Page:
By programmable, I suppose you mean that it contains information or can be altered in response to some input or stimulus. The answer is "no" for both. Well, sort of.
Does noncoding DNA contain information? By definition, no. There are probably many regions of the genome that appear to have no information, only later to be found to contain introns, regulatory elements such as enhancers, boundary element, MAR/SARs, targeting sites, etc. Even functional tests (such as removing the region) may not reveal anything because the effects could be minor, or only evident under special conditions. But arguably, if you remove a region and it has an effect on the organism, then it's not really a noncoding DNA, it's just you didn't see the coding before hand.
As for the latter, can it altered, the answer is again "no," or at least "apparently not." Intergenic regions (those stretches of DNA that do not contain obvious or characterized transcribed regions or their control elements) are very stable between organisms and even between species. They seem to have a mutation rate expected for having no information, and thus free to mutate slowly without being swept away. There is no evidence (as far as I know) of any region of the genome being purposefully altered, with the exception of a handful of specific genes whose regulation is controlled by DNA nicking or some such.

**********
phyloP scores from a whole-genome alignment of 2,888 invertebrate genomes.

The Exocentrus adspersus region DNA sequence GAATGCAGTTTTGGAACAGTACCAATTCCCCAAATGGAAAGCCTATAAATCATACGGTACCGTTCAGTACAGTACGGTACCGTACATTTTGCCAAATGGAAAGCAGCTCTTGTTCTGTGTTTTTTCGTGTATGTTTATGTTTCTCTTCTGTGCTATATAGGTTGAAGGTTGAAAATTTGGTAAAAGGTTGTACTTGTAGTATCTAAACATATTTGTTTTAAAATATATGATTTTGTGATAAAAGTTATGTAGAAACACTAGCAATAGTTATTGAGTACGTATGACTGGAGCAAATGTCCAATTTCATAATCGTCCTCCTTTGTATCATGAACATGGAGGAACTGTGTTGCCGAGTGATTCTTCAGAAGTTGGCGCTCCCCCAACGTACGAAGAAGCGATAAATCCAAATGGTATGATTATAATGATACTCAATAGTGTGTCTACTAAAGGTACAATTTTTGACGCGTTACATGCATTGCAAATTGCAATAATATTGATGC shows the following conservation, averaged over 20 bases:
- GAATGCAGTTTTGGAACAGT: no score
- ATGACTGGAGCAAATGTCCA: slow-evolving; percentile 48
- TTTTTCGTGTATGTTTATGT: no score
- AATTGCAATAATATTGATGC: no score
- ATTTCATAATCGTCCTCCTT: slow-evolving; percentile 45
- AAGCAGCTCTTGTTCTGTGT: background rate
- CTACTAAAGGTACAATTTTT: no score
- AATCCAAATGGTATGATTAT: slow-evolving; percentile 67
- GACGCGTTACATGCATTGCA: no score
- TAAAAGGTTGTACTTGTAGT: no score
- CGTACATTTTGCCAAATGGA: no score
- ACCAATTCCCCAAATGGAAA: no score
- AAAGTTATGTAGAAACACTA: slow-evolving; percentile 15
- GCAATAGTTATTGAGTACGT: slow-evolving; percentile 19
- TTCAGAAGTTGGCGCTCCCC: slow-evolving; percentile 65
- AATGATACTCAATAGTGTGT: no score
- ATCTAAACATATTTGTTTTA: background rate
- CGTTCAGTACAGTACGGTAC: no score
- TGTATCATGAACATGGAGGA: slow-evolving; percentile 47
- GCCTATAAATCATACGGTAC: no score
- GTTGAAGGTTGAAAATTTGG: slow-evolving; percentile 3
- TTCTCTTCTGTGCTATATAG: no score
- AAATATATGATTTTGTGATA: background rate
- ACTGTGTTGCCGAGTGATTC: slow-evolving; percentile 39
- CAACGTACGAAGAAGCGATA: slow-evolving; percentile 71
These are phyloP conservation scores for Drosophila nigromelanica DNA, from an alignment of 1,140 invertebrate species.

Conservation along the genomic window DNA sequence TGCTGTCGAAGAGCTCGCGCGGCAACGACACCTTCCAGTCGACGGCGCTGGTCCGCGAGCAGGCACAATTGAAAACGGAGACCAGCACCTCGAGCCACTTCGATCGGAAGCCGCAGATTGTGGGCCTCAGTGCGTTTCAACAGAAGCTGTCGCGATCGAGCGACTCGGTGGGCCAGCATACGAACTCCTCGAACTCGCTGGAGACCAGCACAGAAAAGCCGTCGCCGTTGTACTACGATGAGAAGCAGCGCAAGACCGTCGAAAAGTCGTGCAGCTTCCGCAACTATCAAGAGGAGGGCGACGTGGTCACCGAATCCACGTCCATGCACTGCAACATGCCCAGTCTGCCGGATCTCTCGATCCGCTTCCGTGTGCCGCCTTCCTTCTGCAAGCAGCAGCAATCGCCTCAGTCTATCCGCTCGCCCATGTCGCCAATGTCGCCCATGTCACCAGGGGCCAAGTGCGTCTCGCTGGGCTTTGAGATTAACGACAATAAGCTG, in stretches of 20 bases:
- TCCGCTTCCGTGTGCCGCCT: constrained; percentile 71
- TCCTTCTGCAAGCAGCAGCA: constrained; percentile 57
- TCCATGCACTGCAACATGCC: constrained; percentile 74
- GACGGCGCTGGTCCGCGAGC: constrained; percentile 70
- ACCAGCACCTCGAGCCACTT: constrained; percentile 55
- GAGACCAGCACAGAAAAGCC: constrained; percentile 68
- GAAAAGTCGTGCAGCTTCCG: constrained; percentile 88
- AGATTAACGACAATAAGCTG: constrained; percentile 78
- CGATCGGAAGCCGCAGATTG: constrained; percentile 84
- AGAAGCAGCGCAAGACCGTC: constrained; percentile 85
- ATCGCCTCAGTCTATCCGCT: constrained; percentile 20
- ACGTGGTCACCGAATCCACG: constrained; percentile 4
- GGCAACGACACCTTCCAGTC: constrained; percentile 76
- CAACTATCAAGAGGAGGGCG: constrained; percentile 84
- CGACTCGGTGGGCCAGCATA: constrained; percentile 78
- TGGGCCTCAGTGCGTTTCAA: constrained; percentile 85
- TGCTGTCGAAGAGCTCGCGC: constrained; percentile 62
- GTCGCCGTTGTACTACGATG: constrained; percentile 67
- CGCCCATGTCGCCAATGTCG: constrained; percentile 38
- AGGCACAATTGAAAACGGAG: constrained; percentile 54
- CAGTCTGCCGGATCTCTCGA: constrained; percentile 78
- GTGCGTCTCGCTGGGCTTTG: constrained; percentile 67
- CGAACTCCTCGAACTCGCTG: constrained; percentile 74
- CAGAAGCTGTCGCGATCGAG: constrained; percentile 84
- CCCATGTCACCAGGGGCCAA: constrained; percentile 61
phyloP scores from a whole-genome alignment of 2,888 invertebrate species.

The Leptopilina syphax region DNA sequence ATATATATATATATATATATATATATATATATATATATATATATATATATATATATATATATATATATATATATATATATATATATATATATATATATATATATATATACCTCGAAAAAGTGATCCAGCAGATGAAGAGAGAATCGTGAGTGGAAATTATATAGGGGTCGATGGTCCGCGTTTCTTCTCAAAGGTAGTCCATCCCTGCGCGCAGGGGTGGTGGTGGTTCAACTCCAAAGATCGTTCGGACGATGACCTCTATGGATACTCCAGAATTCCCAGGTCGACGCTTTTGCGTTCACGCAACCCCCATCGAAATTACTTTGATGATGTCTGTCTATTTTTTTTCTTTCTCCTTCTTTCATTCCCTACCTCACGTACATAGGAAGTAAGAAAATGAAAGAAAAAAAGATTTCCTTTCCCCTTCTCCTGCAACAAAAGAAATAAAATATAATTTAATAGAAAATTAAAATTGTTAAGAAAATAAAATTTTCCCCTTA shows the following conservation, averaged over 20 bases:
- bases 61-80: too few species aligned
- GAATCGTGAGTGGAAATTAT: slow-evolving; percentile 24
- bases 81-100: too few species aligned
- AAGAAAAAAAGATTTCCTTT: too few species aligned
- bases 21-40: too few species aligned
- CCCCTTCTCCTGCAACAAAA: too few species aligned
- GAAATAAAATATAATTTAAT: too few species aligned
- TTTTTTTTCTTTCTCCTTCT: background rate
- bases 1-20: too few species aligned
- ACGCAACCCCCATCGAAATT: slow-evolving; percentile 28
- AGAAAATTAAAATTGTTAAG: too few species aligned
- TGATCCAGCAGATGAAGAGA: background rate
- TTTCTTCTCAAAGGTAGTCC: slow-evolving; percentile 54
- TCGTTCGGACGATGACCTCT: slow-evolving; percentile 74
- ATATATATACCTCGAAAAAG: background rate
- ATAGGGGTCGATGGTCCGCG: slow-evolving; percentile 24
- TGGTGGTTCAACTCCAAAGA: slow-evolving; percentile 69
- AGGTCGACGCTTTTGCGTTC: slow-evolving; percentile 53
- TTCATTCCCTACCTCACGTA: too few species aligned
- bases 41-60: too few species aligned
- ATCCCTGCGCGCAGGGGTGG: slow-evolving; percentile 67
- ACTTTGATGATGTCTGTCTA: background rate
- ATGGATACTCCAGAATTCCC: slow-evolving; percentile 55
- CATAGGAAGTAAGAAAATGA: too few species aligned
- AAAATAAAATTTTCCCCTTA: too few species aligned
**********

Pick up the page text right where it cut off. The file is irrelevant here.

Perhaps I am missing your question, being a biologist and not really knowing what a "Turing Machine" is. If I misunderstood, please clarify.